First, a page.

A project map is a visualization of the various tasks, milestones, and requirements in a particular project's development. They're used to help teams visualize what needs to be accomplished, and they highlight the relationships between various tasks. They can help highlight priorities, the order of operations, and so on.
While a project map is useful for the development team working on the project, it can also help break the project down for stakeholders.
In this way, it's a valuable tool for organization and communication. It can be used as a way to describe the project's timeline, help people understand their responsibilities, assist in showcasing the project's priorities, or all of the above.
Project maps are important because they help teams visualize their project. Often, a project's timeline and tasks can seem amorphous, especially when each team member is handed their tasks without insight into the bigger picture.
With a project map, teams can explore and organize data, develop ideas, and make decisions more easily.
Gantt charts take a project and break it down into various tasks and subcomponents. Anything that will take “X” amount of time in the project should get its own space on a Gantt chart.
Then, these tasks are plotted based on when they need to be done and how long it will take to do them.
On the other hand, a critical path diagram doesn't look at each task that will go into a project but instead focuses on the "critical" tasks. These are the tasks that can't be skipped, a.k.a. the requirements.
A linear path is drawn out, showing the order in which these tasks need to be done. Then, a time estimate is associated with each task, showing the minimum amount of time the project is set to take.
A responsibility assignment matrix or RACI chart maps each task to the person or team responsible for that task.
The goal here is to visually establish what each person will be tasked with and how the work will be divided. This is useful in showcasing the relationships between the teams and the work to be done, as well as ensuring that everyone is on the same page.
A PERT chart, short for Program Evaluation Review Technique chart, is a visual tool similar to a critical path diagram. Like a CPD, a PERT chart is used to accurately predict how long a project will take.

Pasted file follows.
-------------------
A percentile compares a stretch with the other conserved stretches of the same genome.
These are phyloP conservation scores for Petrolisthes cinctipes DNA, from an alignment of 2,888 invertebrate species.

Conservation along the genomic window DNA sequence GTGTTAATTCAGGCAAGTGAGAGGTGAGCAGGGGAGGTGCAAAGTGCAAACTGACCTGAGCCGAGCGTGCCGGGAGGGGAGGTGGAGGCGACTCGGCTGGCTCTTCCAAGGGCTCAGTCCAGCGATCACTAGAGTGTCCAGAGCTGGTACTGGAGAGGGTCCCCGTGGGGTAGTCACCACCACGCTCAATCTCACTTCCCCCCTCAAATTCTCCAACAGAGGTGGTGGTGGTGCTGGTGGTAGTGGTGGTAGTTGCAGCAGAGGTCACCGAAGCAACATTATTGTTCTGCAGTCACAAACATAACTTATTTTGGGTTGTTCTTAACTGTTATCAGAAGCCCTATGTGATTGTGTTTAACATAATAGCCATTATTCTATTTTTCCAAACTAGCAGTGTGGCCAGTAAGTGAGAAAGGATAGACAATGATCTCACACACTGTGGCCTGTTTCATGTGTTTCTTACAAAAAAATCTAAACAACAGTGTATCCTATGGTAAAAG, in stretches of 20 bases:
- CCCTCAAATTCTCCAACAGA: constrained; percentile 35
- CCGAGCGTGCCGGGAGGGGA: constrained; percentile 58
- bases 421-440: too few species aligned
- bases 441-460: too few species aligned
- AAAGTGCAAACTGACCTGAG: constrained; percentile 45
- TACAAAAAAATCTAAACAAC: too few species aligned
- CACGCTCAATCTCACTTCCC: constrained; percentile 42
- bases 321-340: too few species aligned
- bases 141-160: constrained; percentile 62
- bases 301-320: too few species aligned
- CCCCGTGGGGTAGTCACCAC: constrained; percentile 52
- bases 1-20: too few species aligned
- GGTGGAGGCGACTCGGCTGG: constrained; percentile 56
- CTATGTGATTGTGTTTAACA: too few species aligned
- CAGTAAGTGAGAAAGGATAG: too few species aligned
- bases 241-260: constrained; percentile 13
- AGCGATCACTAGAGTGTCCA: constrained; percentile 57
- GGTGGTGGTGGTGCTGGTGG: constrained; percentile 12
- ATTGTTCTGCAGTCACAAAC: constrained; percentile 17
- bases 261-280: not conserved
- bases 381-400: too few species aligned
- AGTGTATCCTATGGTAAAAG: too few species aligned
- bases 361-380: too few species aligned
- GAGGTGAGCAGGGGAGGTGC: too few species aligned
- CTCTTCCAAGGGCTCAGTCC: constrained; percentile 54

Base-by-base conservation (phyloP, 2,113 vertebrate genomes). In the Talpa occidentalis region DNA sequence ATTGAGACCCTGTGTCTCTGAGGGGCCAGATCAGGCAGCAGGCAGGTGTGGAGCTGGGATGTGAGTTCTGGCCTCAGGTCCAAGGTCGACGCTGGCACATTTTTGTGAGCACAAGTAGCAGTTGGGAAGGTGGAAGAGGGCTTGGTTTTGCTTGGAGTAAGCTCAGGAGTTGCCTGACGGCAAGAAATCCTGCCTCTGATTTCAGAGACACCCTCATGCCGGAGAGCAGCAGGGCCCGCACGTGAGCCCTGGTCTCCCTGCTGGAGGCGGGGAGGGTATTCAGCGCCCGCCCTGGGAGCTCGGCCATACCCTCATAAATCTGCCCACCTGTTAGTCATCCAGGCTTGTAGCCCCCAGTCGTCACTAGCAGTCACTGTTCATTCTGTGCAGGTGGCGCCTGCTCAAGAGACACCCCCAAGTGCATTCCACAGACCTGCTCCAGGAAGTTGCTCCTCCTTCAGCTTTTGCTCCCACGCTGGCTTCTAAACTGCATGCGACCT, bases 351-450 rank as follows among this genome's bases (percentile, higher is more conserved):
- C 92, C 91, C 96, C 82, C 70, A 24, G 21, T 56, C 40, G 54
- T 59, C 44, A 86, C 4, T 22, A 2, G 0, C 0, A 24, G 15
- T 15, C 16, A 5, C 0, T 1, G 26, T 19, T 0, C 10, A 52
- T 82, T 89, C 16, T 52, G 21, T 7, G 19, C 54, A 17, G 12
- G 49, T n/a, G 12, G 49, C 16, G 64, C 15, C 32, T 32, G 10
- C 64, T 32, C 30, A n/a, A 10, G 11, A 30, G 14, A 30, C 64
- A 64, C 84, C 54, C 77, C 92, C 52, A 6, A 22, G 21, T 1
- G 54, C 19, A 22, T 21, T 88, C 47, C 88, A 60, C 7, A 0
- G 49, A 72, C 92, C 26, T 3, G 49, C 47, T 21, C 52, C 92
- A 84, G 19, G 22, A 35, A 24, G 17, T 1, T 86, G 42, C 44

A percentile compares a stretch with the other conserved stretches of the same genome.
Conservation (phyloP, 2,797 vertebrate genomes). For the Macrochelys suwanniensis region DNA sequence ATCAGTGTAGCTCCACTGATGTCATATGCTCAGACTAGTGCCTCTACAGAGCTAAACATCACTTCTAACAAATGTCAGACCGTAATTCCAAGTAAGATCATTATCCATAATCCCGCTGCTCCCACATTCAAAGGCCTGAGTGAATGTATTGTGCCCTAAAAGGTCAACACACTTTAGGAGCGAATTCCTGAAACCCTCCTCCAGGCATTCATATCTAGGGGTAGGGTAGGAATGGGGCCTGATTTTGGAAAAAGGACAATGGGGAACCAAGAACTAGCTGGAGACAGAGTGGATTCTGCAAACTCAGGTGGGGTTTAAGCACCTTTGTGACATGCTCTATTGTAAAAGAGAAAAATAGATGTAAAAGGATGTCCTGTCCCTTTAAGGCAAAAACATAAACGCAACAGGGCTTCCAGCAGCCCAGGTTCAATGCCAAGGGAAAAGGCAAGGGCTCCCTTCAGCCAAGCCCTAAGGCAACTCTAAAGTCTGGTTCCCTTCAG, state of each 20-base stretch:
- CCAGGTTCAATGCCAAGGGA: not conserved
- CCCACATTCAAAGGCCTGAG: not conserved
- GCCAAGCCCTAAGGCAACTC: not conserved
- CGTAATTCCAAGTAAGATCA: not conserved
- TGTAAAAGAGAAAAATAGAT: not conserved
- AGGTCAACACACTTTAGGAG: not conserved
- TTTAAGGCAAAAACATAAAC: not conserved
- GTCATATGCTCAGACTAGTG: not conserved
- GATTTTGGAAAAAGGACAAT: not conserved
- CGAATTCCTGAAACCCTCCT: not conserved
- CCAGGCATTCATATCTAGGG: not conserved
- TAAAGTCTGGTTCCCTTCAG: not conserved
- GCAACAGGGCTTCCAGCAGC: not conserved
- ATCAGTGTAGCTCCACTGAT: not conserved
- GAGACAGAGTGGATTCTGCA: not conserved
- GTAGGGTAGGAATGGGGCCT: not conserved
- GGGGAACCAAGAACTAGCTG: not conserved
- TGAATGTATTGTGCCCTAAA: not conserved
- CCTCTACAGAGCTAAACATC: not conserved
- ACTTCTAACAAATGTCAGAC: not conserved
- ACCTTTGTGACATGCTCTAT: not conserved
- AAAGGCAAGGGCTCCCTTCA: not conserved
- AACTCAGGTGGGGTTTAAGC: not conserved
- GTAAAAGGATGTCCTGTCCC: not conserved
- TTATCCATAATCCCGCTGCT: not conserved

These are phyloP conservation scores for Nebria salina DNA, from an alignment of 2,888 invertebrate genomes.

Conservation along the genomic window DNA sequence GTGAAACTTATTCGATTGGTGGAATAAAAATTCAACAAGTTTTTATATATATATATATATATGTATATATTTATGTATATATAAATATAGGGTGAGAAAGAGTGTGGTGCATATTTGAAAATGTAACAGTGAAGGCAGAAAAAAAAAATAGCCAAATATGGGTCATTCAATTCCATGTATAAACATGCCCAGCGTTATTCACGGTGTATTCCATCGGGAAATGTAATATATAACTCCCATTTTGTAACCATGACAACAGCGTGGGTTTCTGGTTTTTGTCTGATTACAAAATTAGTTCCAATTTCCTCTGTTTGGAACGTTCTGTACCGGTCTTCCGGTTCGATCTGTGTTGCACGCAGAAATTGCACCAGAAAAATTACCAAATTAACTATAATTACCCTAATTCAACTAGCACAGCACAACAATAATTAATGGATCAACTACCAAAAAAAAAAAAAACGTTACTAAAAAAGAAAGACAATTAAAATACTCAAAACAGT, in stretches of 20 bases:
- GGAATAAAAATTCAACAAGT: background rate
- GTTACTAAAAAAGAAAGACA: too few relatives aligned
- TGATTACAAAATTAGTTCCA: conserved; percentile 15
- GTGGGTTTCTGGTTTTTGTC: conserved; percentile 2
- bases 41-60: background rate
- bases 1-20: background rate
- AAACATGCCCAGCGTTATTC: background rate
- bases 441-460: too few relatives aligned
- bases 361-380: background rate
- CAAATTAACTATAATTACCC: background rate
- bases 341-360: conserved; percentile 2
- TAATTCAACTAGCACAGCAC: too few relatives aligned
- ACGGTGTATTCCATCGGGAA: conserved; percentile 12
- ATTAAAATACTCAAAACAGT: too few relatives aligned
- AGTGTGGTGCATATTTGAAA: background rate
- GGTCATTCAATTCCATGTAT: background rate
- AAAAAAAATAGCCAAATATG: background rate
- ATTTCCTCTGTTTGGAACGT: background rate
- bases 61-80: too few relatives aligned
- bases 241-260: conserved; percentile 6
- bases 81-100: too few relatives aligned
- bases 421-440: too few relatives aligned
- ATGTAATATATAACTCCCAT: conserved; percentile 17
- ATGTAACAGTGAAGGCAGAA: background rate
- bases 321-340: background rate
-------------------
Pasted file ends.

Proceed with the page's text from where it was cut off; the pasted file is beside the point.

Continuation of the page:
Unlike a CPD, however, a PERT chart is more accurate, encompassing every task rather than just the minimum tasks.
To create a project map, you need to start by identifying the high-level priorities. These are the tasks that can't be skipped, the minimum work that needs to be completed.
From there, start breaking these tasks and the rest of the tasks into their smallest pieces. Pick a diagram from the list we just presented, and start mapping these tasks onto the diagram. Then, schedule and assign these tasks to complete your map.
The Initiation phase is where you define the project's goals, establish the stakeholders, and create a business case for why this project will exist.
In the planning stage you'll create your project map and define the overall scope. That also includes establishing your budget.
From there, it's time to start executing your project map. Allocate your resources and start ticking off the tasks that you've outlined. Fix issues as they arise and move toward completion.
During monitoring and controlling, you'll check that you're staying within your budget, adhering to the project's requirements, and otherwise staying on track.
The closing phase is where you hand over deliverables, review your work, and get approval to move on to the next project.
Include all major tasks
Highlight required tasks vs. non-requirements
Keep the project map adaptable
Ensure that stakeholders' expectations are being met
Include duration estimates